Voter suppression tactics have been used in elections for decades but has been widely ignored until recently. Why did it take the outcome of the 2016 election to bring light to the subject and why does it seem like the issue is getting worse, not better? The past four years have been filled with political polarization and turmoil. To many it seems like democracy has failed them, while to others the current political state is, in their opinion, just what the country needs. For those who don’t like the current presidential administration and those who represent them at the state level, and those who support the current presidential administration and those who represent them at the state level, the time to vote is soon approaching; another election is almost upon us. But that isn’t quite true. Those who are unhappy and jointly a part of a minority group will not get to vote.
The prevention of eligible citizens voting is one of many factors that face a diminishing democracy. Many countries who are in danger of major democratic backsliding face specific tactics to prevent specific groups of people from voting. The United States is one of those countries, though not the extreme other countries are. Historically, the United States has dealt with voter suppression issues almost every election cycle since the founding of the country. The most prominent eras of voter suppression like after the Civil War and through the 1960s, targeted black citizens. However, that suppression has spread to other minority groups in recent decades. The tactics being used today may not sound like tactics used in the past to suppress voters, but the end result is the same and just as successful.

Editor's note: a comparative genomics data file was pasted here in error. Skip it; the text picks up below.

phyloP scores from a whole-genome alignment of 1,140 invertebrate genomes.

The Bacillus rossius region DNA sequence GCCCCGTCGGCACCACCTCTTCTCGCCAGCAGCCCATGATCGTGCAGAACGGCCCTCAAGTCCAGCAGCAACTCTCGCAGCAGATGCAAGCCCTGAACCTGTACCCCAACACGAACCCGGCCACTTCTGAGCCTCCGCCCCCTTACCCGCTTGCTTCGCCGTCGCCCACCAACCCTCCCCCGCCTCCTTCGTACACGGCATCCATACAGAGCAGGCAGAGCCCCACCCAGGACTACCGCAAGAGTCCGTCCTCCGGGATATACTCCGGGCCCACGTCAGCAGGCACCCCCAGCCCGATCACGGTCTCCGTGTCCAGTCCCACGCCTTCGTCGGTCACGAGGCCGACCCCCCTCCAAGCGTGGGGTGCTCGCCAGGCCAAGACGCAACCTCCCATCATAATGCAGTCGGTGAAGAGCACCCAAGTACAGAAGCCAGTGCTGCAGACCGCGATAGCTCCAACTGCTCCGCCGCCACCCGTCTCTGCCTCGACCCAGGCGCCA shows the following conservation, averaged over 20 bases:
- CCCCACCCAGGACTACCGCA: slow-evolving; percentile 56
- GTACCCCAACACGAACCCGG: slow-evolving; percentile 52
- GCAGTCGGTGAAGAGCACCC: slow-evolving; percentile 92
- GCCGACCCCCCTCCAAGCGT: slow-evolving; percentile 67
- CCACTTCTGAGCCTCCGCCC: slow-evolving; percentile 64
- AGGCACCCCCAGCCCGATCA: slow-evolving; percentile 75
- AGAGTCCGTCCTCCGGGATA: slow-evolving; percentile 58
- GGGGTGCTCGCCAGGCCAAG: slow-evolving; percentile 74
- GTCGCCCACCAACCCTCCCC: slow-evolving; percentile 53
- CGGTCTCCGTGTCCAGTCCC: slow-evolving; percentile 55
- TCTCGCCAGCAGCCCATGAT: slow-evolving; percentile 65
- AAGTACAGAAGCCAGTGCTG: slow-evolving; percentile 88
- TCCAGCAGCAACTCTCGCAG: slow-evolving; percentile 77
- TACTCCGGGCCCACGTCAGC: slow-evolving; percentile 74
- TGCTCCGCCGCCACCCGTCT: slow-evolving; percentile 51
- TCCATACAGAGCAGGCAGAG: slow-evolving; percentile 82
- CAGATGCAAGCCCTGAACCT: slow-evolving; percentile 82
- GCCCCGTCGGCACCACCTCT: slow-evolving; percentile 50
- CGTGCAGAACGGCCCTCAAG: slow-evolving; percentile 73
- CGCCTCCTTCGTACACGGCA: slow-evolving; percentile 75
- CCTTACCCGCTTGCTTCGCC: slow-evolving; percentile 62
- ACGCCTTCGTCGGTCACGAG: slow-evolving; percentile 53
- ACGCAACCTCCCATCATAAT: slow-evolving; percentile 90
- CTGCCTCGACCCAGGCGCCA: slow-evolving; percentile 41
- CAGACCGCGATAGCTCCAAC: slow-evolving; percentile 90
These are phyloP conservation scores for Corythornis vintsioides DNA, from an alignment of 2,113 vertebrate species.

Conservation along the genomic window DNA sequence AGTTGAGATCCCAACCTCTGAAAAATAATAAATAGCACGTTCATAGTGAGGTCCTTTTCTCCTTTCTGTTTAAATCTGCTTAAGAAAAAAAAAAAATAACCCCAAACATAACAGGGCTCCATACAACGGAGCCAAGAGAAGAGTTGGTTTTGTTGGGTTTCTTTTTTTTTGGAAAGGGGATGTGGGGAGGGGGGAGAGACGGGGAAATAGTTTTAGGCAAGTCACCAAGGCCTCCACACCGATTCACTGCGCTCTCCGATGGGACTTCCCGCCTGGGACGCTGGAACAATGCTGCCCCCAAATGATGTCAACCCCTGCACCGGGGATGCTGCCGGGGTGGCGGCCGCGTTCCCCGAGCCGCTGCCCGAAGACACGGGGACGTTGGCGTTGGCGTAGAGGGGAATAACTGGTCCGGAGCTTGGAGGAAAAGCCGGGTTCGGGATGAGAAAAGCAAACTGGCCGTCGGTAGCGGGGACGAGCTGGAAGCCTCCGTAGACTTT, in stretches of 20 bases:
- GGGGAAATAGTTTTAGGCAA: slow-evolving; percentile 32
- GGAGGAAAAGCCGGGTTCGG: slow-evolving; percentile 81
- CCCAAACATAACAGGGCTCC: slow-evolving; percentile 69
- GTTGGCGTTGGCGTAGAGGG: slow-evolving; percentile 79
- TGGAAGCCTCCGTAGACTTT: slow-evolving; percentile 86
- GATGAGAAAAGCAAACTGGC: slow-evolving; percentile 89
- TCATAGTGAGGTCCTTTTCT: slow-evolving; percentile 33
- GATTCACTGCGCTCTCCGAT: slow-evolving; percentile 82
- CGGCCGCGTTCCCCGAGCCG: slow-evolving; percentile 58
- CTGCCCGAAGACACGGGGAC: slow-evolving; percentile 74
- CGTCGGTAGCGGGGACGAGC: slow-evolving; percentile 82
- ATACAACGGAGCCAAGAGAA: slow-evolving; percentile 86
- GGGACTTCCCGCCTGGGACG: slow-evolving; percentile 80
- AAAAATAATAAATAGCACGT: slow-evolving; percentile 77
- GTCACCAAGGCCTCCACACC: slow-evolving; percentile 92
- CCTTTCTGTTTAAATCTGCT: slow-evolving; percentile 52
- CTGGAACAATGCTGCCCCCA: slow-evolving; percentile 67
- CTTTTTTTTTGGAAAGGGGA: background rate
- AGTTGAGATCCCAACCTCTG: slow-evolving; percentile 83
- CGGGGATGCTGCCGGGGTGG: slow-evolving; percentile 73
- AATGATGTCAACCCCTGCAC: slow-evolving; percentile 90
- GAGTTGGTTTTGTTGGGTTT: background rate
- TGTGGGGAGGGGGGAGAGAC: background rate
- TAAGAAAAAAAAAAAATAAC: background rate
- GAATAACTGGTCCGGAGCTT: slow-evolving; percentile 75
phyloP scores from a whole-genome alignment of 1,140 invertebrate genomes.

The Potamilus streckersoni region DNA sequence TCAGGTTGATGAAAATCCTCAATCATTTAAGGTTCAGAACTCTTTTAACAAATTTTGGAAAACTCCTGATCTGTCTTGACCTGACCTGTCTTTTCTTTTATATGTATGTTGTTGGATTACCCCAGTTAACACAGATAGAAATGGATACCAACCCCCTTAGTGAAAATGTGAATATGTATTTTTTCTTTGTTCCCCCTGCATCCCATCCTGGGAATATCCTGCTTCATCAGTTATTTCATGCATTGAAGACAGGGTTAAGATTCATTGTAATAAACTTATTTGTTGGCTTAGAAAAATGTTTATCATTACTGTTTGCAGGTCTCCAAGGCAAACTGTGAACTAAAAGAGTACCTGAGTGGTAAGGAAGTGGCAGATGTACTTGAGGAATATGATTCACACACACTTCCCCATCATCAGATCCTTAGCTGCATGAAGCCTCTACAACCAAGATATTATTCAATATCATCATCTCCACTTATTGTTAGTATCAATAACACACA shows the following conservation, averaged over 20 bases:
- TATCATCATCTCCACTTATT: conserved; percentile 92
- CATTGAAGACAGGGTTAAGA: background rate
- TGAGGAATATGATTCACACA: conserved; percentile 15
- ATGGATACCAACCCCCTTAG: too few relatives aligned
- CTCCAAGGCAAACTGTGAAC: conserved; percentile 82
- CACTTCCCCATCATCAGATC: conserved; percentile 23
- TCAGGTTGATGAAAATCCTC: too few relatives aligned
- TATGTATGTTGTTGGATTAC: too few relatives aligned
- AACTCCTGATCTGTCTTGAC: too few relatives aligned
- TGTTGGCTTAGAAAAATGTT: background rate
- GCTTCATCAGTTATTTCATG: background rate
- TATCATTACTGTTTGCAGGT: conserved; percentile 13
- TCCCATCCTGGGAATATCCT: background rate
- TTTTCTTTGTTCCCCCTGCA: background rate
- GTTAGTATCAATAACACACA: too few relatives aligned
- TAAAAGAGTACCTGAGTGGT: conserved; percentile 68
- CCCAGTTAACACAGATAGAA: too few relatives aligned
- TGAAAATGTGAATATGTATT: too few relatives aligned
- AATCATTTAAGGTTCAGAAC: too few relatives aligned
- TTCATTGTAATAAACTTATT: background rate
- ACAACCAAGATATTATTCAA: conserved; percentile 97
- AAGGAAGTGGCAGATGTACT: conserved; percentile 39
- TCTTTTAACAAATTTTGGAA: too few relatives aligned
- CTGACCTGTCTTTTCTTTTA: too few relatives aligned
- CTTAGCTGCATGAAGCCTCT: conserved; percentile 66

During reconstruction, between the years of 1865 and 1877, black voters were often threatened with violence and the threat of losing their jobs when. Years later, literacy tests and ridiculous general knowledge exams were required for majority minority communities. Levitsky and Ziblatt cite Confederate states reforming their constitutions electoral laws to disenfranchise African Americans in How Democracy Dies as well. These tactics prevented minorities from entering the polls and casting their votes; these tactics prevented eligible voters from exercising their democratic right to participate in fair elections. Today, we see the same level of voter suppression, but in other forms. Some include the closing of polling stations in key districts. One of the most contentious tactics is the purging of voter rolls. Eliminated eligible voters, minority voters, who historically support one political party over another, was a contentious topic during the 2018 election. States in the south like Georgia were greatly impacted by the supposed ineligibility of thousands of minority voters. It was found that in Georgia’s case, the people behind the majority of the voter suppression in their 2018 election, were the Republican party. And in several other cases the common culprits were officials with ties to the Republican party. I don’t believe voter suppression has ever stopped. Even after the Voting Rights of 1965, I believe there has been a continuous effort to undermine and suppress black and minority votes. This makes the challenge of stopping voter suppression much harder.